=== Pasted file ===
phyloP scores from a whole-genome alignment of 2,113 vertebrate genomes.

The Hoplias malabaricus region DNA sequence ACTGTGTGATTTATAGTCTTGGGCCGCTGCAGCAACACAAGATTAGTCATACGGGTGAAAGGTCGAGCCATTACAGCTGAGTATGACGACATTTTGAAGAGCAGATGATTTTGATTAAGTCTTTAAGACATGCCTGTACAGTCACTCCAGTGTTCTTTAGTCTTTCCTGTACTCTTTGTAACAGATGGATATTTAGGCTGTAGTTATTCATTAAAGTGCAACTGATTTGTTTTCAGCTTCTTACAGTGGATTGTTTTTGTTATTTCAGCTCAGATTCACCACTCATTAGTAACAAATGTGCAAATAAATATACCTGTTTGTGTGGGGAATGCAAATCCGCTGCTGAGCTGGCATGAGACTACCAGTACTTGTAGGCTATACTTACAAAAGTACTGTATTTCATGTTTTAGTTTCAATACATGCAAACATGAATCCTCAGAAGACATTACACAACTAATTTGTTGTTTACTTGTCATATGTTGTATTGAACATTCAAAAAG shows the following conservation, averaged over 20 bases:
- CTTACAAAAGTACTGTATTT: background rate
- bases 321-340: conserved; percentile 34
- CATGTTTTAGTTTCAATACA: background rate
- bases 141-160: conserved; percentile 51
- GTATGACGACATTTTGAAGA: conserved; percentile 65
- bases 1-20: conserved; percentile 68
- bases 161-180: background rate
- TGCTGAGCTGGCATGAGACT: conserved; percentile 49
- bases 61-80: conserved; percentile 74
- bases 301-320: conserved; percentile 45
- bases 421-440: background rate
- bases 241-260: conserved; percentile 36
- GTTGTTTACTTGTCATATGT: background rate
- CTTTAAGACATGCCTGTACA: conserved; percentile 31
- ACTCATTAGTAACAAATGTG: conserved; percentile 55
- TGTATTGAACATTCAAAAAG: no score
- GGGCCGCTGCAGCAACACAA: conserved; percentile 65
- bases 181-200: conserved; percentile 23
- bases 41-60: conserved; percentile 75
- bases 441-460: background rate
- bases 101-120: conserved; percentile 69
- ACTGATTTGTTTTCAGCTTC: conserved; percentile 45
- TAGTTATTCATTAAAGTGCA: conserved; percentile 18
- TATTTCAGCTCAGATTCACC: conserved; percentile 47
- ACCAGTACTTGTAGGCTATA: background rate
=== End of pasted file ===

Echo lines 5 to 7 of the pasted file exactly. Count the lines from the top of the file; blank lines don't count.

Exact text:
- CATGTTTTAGTTTCAATACA: background rate
- bases 141-160: conserved; percentile 51
- GTATGACGACATTTTGAAGA: conserved; percentile 65